Eastern Europe’s growth engine is losing momentum – Digitalization is poised to be the next driver

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How can digitalization become the next growth engine for Central and Eastern Europe?” This is the question at the center of the recently released insightful “The Rise of Digital challengers” research from McKinsey. At Dell Technologies, my responsibility as senior vice president and general manager for CEE covers 27 countries, from Poland to Israel. It goes without saying that this study caught my attention, as it combines two topics close to my heart – the quickly changing economic landscape of Central and Eastern Europe and the current challenges and opportunities of digitalization.

Moving to a market economy, CEE countries have enjoyed an economic boom and improved standards of living for the last thirty years, but the current growth engine is losing momentum. Digitalization is poised to be the next driver of sustained growth for the region, with no less than €200 billion of additional GDP by 2025 at stake, according to McKinsey estimates. This opportunity equates to more or less the size of the entire Portuguese economy in 2017 (source: World Bank).

There is however, a key condition necessary for that promise to come true. If CEE wants to fully capture the potential economic opportunities of digitization, it needs to nurture cross-border collaboration. As a frequent traveler across that vast stretch world, I can only confirm the feeling that it is made up of a rich cultural patchwork with a surprising lack of economic bonds. Although the European Union does its best to foster stronger ties between the concerned countries – such as calling for Commissioner Gabriel to institute more participation in the Digital Innovation Hubs’ network – we cannot yet speak of integrated markets such as those found in the Nordics.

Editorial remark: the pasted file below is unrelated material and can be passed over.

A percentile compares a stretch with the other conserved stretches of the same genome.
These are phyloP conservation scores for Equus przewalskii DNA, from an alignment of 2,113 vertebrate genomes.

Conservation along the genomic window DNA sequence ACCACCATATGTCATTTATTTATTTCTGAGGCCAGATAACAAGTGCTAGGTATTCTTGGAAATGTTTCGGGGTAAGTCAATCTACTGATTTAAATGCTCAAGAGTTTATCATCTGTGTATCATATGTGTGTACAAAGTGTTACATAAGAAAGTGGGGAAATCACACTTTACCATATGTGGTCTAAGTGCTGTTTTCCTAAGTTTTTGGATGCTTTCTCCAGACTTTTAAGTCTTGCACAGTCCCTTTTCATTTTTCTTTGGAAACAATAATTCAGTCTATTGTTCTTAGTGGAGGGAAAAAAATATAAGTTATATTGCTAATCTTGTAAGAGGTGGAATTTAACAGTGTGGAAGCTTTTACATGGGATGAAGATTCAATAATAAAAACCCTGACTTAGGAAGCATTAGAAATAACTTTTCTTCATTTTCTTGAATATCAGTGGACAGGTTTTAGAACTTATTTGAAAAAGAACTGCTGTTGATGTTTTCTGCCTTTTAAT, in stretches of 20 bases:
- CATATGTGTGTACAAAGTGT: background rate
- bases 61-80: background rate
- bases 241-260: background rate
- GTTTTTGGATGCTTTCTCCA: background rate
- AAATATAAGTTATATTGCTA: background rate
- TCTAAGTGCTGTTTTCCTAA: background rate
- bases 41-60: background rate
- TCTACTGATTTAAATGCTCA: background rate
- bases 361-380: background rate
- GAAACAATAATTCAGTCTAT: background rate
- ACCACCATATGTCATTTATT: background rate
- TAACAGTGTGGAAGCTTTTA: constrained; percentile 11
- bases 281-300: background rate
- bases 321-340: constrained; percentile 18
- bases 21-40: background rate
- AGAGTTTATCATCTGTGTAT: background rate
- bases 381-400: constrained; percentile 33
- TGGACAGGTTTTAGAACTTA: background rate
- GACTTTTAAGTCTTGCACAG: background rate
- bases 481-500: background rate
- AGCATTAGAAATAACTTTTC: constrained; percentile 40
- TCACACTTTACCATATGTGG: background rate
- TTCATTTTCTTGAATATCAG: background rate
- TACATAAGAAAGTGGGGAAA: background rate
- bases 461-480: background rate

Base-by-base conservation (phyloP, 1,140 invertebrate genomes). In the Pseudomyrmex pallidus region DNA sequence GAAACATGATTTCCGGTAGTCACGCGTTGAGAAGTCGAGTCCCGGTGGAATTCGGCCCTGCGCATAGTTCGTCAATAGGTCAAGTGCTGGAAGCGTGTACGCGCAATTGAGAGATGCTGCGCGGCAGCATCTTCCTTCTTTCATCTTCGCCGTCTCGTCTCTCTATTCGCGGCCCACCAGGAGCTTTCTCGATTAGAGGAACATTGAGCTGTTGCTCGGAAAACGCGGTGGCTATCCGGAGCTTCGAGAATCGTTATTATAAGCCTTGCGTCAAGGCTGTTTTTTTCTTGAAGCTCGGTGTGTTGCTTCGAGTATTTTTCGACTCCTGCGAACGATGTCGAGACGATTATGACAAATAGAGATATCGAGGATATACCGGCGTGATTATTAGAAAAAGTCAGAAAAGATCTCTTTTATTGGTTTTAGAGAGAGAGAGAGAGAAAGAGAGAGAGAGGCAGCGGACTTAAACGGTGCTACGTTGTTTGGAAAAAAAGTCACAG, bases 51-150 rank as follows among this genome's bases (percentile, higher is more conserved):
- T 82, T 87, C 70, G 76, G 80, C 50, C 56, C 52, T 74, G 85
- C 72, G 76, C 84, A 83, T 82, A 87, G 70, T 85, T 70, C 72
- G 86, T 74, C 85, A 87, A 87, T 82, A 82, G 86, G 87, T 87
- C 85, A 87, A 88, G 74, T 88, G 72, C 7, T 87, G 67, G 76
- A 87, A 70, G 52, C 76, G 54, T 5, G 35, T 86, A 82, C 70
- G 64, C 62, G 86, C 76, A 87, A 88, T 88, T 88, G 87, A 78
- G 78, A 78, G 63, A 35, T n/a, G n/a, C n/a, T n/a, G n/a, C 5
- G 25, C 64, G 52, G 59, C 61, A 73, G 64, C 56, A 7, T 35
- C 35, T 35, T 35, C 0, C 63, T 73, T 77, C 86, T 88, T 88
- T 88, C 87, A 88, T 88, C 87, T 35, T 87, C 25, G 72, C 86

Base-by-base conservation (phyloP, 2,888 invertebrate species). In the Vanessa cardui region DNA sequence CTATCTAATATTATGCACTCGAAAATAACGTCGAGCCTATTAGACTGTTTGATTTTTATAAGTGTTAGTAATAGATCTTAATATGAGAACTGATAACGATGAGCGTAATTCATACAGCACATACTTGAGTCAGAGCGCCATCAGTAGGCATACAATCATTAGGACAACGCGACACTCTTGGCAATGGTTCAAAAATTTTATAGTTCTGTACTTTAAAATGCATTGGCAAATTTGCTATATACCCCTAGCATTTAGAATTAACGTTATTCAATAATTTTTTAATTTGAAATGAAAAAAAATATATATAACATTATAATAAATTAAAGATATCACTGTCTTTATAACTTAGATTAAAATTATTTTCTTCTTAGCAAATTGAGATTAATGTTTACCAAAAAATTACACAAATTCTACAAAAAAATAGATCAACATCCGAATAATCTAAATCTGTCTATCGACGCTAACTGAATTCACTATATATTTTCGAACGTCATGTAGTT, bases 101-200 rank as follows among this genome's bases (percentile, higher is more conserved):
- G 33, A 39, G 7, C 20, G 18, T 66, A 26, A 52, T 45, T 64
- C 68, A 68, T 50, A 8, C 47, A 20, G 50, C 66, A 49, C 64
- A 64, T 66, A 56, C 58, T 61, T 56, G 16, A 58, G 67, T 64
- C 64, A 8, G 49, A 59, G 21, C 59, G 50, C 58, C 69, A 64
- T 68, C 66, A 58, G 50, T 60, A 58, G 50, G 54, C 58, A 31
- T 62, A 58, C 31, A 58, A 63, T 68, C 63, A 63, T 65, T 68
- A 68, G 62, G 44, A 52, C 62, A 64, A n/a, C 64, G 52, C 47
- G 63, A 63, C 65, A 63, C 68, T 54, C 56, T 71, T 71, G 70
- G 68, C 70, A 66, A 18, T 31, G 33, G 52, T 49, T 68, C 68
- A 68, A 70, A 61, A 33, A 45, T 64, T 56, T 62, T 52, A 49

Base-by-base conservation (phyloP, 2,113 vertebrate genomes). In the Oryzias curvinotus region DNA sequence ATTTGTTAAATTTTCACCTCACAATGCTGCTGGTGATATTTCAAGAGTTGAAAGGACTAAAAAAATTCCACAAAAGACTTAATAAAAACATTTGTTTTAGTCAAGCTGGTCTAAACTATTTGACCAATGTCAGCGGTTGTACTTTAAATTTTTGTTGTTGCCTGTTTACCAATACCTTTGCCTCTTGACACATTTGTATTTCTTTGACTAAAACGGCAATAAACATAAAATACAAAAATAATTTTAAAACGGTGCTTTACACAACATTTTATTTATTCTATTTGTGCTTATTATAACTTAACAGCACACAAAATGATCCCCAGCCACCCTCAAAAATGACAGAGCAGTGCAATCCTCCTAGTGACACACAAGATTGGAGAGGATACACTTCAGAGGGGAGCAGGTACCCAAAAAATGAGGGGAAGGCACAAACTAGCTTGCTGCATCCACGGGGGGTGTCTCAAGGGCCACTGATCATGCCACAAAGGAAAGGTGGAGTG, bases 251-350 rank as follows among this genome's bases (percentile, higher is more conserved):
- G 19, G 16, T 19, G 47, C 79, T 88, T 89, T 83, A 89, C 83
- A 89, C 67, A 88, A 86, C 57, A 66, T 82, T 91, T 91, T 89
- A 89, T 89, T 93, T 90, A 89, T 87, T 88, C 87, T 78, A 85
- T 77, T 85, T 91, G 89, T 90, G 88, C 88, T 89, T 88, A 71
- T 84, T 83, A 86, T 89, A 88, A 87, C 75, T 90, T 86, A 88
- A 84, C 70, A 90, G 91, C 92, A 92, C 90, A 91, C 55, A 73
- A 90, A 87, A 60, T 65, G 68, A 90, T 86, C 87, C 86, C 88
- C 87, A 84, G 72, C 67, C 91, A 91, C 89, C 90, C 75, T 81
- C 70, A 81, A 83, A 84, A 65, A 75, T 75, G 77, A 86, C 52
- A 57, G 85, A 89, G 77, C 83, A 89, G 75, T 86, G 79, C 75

I fully endorse McKinsey’s analysis that greater collaboration – at least between some of the CEE countries, if not all of them – should be the top priority for both public authorities and business leaders to leverage a potential market of 1.4 trillion in GDP*, making it the 12th largest in the world.

There is even more rationale in working together to reach scale effects when we know that countries in Central and Eastern Europe fight similar challenges, the most obvious being the brain drain of qualified people – mostly engineers and scientists – to the West.

But they also share strengths. First of all, each boast well-educated populations with particularly strong training in science, technology, engineering and mathematics (STEM). Add to that solid basic R&D capabilities and a substantial manufacturing base and you will be convinced that Central and Eastern Europe should have no inferiority complex. As highlighted in this briefing paper from The Economist Intelligence Unit, this unique heritage from their socialist past has positioned these countries well for developing innovation-driven economies that should now sustain continued improvements in competitiveness and living standards.

Knowing no borders, digitalization is a unique opportunity to make CEE much more than the sum of its parts and to drive it toward the place it deserves on a global level. Together with my colleagues, I consider it part of my mission to help Central and Eastern countries seize win-win opportunities with their neighbors. Do not hesitate to reach out to me with questions or suggestions regarding what Dell Technologies is doing, from the Baltic to the Caucasus.

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